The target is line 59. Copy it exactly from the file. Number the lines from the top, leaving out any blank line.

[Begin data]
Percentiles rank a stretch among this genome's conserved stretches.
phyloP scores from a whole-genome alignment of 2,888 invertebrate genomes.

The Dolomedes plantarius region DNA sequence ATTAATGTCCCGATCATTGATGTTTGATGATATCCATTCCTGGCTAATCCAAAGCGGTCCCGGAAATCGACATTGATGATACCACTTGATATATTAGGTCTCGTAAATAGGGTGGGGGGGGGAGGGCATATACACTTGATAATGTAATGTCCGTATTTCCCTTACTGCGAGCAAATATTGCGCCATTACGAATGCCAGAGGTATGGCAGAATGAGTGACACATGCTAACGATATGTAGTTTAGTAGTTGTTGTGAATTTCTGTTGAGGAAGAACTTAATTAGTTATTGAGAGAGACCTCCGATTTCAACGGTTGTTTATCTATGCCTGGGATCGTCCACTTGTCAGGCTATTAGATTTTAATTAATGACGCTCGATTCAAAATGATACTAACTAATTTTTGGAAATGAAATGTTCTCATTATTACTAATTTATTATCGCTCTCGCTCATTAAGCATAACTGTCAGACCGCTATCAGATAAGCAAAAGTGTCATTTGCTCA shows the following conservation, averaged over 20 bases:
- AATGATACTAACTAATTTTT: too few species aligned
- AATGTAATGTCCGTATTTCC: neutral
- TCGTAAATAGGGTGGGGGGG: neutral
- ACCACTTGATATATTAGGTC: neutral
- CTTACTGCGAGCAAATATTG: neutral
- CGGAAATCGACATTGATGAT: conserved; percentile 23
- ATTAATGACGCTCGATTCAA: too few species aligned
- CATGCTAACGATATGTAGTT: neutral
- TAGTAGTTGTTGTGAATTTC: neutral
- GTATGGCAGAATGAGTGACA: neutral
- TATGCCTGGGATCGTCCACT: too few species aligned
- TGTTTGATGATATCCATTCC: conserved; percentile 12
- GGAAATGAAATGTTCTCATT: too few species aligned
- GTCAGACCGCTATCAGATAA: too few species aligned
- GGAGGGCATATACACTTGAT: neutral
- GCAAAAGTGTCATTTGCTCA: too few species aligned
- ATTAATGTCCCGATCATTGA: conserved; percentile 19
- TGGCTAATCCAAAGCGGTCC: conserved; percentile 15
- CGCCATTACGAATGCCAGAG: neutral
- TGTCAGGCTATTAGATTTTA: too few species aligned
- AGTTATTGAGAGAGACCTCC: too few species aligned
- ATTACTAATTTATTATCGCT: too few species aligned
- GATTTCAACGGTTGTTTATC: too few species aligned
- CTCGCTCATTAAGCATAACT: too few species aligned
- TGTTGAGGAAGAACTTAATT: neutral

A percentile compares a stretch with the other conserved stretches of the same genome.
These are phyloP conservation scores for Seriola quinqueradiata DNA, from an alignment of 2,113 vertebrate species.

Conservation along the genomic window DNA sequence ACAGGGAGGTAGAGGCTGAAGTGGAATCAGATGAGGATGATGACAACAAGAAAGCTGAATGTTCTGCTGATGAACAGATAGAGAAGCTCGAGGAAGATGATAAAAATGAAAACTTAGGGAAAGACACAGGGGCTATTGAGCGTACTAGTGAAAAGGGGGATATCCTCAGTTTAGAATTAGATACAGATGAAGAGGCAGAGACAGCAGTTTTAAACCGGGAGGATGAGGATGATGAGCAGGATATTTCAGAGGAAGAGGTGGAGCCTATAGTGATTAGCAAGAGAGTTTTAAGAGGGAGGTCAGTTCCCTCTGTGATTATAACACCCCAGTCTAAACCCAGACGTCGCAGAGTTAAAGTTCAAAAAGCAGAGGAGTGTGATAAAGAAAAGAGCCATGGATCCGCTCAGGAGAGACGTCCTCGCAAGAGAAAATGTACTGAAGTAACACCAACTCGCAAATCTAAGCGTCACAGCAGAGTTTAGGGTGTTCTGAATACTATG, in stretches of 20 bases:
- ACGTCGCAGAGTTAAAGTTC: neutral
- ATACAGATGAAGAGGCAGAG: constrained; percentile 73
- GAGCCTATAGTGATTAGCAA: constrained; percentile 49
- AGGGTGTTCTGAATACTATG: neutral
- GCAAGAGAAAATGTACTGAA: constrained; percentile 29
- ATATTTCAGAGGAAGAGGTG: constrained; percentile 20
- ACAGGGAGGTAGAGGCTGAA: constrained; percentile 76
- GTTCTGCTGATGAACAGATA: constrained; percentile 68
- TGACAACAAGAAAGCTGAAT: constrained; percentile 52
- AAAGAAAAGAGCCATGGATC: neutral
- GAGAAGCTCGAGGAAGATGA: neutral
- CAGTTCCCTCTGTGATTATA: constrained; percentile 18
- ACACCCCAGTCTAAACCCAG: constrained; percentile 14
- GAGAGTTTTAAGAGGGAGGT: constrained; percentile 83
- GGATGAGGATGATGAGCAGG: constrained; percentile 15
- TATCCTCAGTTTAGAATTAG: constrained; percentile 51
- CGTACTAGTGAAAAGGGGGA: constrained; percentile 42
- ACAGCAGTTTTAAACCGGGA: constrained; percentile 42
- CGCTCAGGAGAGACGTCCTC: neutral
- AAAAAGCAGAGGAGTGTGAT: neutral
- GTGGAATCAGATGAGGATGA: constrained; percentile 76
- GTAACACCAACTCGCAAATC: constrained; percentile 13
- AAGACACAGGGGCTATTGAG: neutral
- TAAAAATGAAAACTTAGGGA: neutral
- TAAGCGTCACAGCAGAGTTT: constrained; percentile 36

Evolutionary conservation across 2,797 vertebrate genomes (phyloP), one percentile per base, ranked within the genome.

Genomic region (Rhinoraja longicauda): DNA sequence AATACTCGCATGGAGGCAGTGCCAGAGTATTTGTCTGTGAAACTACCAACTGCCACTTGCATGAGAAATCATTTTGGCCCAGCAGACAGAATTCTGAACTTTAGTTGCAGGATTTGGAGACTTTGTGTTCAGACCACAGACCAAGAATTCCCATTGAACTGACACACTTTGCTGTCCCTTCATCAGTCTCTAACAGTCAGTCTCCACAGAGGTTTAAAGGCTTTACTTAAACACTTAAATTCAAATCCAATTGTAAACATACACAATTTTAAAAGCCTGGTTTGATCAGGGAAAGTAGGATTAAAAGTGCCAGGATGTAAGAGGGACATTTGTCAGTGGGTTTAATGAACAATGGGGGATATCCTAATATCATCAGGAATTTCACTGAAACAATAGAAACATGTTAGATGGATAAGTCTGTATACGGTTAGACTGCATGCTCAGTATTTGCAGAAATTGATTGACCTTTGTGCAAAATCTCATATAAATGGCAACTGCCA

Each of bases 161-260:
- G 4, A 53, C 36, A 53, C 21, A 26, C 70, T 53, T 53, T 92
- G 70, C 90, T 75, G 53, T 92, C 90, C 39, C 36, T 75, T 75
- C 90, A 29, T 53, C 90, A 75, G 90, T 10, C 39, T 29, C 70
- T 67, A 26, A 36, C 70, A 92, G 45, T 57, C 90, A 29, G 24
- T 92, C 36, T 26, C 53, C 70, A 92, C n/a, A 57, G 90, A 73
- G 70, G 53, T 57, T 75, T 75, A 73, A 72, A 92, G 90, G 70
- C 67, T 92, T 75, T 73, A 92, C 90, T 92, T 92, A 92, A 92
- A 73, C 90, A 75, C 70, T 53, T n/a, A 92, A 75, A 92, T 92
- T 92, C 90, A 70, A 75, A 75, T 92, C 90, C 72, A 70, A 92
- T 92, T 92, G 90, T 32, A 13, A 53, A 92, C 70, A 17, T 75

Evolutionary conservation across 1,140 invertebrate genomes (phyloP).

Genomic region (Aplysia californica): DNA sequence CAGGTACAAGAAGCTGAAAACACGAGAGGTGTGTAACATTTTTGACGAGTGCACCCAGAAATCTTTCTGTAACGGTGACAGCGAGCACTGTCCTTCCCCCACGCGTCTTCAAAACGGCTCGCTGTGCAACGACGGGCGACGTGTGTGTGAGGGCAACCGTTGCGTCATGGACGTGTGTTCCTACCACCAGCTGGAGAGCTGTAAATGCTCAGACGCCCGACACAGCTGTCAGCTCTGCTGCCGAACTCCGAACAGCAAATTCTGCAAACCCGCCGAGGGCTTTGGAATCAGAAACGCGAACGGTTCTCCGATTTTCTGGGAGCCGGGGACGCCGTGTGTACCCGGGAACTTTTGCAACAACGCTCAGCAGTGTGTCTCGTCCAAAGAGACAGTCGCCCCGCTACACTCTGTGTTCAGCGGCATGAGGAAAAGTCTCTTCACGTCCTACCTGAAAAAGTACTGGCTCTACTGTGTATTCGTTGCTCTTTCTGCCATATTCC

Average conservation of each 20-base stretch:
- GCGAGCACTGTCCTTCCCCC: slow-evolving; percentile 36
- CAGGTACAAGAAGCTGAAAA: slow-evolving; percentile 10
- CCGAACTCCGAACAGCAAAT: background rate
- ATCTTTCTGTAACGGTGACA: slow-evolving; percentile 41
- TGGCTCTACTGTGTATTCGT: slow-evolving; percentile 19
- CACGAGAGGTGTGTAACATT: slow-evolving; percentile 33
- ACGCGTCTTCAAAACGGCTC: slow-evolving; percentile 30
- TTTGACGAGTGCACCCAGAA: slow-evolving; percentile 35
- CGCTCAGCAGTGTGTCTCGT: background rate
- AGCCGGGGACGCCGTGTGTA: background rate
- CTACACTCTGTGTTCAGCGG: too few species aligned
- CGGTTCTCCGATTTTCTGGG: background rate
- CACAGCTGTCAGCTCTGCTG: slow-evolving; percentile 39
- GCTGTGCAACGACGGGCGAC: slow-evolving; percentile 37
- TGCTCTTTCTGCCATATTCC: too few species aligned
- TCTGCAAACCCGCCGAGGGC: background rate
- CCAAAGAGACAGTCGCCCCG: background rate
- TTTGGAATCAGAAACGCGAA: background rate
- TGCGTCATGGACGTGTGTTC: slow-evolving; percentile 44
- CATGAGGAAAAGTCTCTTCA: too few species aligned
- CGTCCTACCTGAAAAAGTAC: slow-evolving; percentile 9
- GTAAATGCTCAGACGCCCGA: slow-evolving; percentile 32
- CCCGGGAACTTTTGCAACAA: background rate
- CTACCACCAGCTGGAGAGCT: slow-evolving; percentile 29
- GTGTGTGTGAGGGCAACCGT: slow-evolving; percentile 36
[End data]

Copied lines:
Each of bases 161-260: